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How to set good goals

What are good goals in the end? In this step, we look at all the information needed to create good goals. Let's explore.
a man walking towards the horizon holding some arrows.
© Except Academy

Setting goals

Setting goals and determining your vision is usually the first step that you take towards your system analysis.

This is where the project’s externally applied edge-conditions find a home, including stakeholder demands, time, and budget restrictions.

The goals determine our final destination. They are usually set with your entire team including the client and later revisited with the stakeholders, if applicable. Your goal is the dot on your horizon to aim for.

It is important to realize that you can have a goal for your intended project, as well as a separate goal for the method cycle you are about to begin.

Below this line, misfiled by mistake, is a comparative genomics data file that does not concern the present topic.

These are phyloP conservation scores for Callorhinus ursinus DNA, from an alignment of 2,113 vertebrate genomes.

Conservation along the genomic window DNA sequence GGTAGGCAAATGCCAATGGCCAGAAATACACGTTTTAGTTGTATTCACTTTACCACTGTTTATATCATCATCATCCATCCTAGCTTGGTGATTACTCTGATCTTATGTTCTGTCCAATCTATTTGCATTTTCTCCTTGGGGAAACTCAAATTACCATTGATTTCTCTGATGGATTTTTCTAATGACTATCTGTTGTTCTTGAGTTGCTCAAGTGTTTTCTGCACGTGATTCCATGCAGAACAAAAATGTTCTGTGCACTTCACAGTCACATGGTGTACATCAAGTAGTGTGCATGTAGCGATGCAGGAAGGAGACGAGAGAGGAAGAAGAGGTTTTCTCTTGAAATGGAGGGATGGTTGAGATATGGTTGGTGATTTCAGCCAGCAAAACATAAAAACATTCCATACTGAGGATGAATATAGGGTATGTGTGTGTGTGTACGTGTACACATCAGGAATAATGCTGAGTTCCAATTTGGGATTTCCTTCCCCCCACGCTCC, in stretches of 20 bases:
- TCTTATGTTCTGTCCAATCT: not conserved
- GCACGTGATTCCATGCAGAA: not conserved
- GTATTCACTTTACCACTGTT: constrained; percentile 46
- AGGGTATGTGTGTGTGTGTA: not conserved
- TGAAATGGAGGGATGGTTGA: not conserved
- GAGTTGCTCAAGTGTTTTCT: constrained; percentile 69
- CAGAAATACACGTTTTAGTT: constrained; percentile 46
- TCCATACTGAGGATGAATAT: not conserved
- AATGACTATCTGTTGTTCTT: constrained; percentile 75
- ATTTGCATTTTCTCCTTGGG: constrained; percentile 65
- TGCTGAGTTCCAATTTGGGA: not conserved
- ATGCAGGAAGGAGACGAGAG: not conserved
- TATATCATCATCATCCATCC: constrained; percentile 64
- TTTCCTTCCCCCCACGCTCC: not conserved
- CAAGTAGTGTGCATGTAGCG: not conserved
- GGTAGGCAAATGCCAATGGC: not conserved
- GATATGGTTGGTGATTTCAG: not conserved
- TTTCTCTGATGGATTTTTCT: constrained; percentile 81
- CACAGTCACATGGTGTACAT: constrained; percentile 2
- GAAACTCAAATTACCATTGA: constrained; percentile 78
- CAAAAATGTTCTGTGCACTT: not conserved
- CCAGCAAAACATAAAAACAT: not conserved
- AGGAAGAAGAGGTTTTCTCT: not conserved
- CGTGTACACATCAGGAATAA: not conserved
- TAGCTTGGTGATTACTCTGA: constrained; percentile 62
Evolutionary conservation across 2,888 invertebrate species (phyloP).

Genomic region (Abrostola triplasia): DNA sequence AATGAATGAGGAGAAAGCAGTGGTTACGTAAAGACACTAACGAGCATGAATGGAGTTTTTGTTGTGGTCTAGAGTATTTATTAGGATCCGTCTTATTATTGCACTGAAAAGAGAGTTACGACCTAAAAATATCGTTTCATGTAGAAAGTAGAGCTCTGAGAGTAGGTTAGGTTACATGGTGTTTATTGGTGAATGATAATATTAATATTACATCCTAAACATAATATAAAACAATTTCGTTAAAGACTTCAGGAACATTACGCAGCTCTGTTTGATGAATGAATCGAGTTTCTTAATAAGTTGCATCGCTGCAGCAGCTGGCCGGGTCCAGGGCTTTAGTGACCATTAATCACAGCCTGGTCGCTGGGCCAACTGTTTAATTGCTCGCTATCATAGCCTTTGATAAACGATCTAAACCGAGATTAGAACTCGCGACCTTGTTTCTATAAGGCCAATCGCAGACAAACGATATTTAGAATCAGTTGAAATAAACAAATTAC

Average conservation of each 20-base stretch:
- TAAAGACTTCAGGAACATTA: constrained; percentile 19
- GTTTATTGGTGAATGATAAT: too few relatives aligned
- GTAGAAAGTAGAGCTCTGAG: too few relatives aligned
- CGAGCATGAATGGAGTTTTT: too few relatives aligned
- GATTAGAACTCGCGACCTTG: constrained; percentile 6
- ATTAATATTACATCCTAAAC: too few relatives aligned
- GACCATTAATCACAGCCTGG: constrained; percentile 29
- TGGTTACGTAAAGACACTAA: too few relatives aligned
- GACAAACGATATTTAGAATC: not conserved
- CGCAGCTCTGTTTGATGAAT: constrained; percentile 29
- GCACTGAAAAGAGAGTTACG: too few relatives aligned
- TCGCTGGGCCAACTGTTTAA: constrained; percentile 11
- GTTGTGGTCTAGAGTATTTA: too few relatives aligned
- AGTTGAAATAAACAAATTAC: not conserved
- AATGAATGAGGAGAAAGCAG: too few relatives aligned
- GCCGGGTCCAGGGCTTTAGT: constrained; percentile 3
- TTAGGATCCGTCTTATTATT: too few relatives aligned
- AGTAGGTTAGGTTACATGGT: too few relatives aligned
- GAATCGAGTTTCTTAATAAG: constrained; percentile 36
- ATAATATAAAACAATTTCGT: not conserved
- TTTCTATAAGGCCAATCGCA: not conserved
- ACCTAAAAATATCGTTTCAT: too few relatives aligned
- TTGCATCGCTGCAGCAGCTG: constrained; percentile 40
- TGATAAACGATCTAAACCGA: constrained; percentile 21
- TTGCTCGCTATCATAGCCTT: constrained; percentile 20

Good goals

A bad goal distracts you from what’s important, and a good goal keeps you motivated. Good goals are expressed on a system level and performatively.

For example, a good goal is: “Our goal is for our company to maximally contribute to a sustainable society:”. Here, as a sustainable society is a system your goal reflects on, the company is the object within the system to improve, and maximally contributing to the system’s sustainability is the performative aspect.

Setting goals on a system level

Setting goals on a system level often means the system goals can get a bit broad and generic. This is okay. The sub-goals will provide further refinement.

One thing to keep in mind: do not limit the ambition of the overall systemic goal.

You have to be ambitious to be successful, and when we say ambitious, we don’t mean: “I want to make a lot of money from this project.”

We want to convey that you need to Overstate your goal so that your trajectory is resilient enough to make a long-term impact, without suffering so much from outside influences (all outside the limits of the system), and then achieve what really matters.

© Except Academy
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